MUMBAI (Reuters) – The inaugural edition of the Women’s Premier League (WPL) begins on Saturday with a match between Mumbai Indians and Gujarat Giants in a potentially watershed moment for women’s cricket.
The clamour for a full-fledged women’s league had been growing even though Women’s T20 Challenge ran as a three-team sideshow to the men’s Indian Premier League between 2018-22.
The sale of WPL’s five franchises and media rights alone fetched nearly $690 million and the Indian cricket board has lined up an impressive array of sponsors for the 22-match tournament.
Several female cricketers experienced the biggest payday of their career in last month’s players auction where teams had $1.45 million each to spend on acquiring players.
India and Mumbai captain Harmanpreet Kaur has predicted the league to be a ‘game-changer’ for women’s cricket. Her India deputy, Smriti Mandhana, leads Royal Challengers Bangalore.
Reflecting Australia’s dominance in women’s cricket, captain Meg Lanning will lead Delhi Capitals, while her national team mates Beth Mooney (Gujarat) and Alyssa Healy (UP Warriorz) will also shoulder leadership roles.
Like in the men’s IPL, the WPL does not feature any Pakistani player given soured political relations between the cricket-mad neighbours.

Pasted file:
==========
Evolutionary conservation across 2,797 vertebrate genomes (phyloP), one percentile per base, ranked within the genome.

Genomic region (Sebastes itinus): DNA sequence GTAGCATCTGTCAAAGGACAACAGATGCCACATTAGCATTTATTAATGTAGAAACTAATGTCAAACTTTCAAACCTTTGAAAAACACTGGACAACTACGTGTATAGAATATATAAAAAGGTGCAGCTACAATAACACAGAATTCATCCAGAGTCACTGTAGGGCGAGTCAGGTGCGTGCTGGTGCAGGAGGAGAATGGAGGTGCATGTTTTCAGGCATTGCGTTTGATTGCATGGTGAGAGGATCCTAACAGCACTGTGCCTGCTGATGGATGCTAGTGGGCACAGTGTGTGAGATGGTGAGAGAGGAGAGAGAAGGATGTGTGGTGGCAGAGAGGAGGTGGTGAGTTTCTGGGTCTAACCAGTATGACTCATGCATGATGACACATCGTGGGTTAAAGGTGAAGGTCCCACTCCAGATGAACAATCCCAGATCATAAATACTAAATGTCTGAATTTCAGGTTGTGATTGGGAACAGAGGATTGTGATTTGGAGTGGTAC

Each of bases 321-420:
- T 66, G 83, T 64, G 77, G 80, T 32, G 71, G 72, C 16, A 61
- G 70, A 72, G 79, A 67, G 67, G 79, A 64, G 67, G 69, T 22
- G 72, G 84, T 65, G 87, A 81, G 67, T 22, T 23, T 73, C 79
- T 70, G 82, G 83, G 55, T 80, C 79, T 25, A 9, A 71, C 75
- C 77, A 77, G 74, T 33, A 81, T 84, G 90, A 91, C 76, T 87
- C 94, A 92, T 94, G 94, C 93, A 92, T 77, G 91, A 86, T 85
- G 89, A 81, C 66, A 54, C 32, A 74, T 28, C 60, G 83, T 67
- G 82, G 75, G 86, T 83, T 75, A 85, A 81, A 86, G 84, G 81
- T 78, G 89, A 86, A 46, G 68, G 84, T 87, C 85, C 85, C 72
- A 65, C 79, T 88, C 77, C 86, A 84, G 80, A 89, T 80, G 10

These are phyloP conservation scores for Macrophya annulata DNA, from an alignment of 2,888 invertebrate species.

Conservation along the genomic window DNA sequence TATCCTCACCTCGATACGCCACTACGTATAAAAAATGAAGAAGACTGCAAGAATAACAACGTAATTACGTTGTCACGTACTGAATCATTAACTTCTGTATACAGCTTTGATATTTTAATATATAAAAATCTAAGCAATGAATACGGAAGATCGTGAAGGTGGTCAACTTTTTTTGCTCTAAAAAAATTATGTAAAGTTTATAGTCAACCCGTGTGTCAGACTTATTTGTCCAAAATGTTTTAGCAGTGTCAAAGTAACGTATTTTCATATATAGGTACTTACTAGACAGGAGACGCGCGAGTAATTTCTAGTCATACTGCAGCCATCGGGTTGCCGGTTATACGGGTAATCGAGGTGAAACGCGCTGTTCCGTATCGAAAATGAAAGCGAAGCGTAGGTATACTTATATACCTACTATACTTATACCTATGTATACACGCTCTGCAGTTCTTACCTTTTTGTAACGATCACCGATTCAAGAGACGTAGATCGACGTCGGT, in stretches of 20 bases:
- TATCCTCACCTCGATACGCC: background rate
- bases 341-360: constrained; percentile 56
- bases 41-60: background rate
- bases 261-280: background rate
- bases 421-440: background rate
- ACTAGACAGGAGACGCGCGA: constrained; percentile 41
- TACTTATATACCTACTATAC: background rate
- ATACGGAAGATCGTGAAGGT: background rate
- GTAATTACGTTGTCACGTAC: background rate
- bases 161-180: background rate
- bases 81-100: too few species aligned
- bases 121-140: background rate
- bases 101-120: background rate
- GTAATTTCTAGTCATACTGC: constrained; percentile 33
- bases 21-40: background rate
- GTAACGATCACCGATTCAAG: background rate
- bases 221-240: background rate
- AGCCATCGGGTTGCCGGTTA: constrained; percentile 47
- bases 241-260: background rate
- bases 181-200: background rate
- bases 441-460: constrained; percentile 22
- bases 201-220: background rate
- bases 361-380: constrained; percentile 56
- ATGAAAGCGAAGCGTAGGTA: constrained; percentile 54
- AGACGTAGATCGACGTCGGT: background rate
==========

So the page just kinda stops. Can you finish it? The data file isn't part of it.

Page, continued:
India batter Jemimah Rodrigues had no doubts WPL would help India bridge the gap with Australia.
“We have been pushing the doors for a very long time, we are getting there, we are getting very close,” Rodrigues, Lanning’s deputy at Delhi, told reporters.
“I am sure the WPL will change a lot for women’s cricket.
“You will find many superstars coming out from it, many leaders, or many match-winners, I would say.”
Gujarat captain Mooney said she would try to instil fearlessness among her team mates, a trademark of the illustrious Australia team she has been part of.
“We see teams around the world and domestically back in Australia that you can lose momentum quickly if you let a couple of losses derail the group. It’s all about grabbing that momentum as well,” Mooney said.
“I think only way you can do that is being calm under pressure and taking the braver option always. I’ll try and instil that in the group as much as I can.”
(Reporting by Amlan Chakraborty in New Delhi; Editing by Himani Sarkar)